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A three-dimensional map of the hot Local Bubble using
diffuse interstellar bands
Amin Farhang
1,2
, Jacco Th. van Loon
3
, Habib G. Khosroshahi
1
, Atefeh Javadi
1
& Mandy Bailey
4
1
School of Astronomy, Institute for Research in Fundamental Sciences, 19395–5531 Tehran, Iran
2
Department of Physics and Astronomy, The University of Western Ontario, N6A 3K7, Canada
3
Lennard-Jones Laboratories, Keele University, ST5 5BG, UK
4
The Open University, Associate Lecturer Services (STEM), 351, Altrincham Road, Sharston,
Manchester, M22 4UN, UK
The Solar System is located within a low-density cavity, known as the Local Bubble
1, 2, 3
,
which appears to be filled with an X-ray emitting gas at a temperature of 10
6
K
4
. Such con-
ditions are too harsh for typical interstellar atoms and molecules to survive
2, 3
. There exists
an enigmatic tracer of interstellar gas, known as Diffuse Interstellar Bands (DIB), which of-
ten appears as absorption features in stellar spectra
5, 6, 7
. The carriers of these bands remain
largely unidentified
8
. Here we report the three-dimensional structure of the Local Bubble us-
ing two different DIB tracers (λ5780 and λ5797), which reveals that DIB carriers are present
within the Bubble
9, 10, 11
. The map shows low ratios of λ5797/λ5780 inside the Bubble com-
pared to the outside. This finding proves that the carrier of the λ5780 DIB can withstand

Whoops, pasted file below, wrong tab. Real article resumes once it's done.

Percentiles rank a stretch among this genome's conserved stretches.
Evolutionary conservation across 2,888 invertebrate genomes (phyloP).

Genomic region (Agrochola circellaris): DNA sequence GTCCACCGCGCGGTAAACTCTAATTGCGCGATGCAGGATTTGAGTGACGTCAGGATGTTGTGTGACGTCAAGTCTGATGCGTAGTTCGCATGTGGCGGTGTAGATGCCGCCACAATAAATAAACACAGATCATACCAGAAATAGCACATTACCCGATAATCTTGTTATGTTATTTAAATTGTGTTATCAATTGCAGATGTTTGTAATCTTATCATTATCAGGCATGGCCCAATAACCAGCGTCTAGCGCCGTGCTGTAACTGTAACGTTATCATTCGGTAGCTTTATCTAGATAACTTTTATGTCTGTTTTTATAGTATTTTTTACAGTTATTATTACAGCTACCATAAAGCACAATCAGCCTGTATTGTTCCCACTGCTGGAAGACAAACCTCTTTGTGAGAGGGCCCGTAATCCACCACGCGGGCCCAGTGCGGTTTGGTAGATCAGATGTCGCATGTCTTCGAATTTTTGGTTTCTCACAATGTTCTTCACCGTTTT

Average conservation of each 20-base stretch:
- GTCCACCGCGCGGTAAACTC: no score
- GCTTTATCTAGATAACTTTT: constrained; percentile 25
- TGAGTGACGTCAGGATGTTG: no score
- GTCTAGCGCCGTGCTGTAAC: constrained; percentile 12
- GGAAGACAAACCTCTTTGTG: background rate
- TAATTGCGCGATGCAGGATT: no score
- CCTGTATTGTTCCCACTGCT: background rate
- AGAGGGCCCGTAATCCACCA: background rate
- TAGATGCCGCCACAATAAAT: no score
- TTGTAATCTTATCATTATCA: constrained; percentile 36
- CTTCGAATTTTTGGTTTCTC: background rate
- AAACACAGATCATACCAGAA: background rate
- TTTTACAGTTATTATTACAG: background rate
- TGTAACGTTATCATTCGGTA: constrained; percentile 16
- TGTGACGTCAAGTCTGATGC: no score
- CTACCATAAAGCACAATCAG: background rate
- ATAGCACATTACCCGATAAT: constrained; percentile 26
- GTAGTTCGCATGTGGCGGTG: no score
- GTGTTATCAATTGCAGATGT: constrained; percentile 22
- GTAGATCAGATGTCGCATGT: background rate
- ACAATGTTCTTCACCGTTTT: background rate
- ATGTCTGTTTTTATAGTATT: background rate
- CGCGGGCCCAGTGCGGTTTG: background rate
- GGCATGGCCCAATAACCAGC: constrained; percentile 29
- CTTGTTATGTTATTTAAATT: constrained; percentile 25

X-ray photo-dissociation and sputtering by fast ions, where the carrier of the λ5797 DIB
succumbs. This would mean that DIB carriers can be more stable than hitherto thought,
and that the carrier of the λ5780 DIB must be larger than that of the λ5797 DIB
12
. Alterna-
1
arXiv:1907.07429v1 [astro-ph.GA] 17 Jul 2019

tively, small-scale denser (and cooler) structures that shield some of the DIB carriers must
be prevalent within the Bubble, implying that such structures may be an intrinsic feature of
supernova-driven bubbles.
The origin of the Local Bubble (LB) is unknown, but measurements of
60
Fe column densi-
ties can be explained by successive explosions of massive stars (supernovae) within the Scorpius–
Centaurus stellar group
13
. The high temperature within the cavity is hostile to atoms, molecules
and dust grains
2, 3, 4
. Observations aimed at detecting highly ionized gas, which could be present at
million-degree temperatures, reveal no such plasma within the LB
14
. The DIB carriers offer an al-
ternative tracer of the wall and interior of the LB. Although their nature is unknown, recent studies
indicate that DIB carriers are likely carbon-based organic molecules
8
. They are universal and have
been detected in different environments of Milky Way (MW) and within different galaxies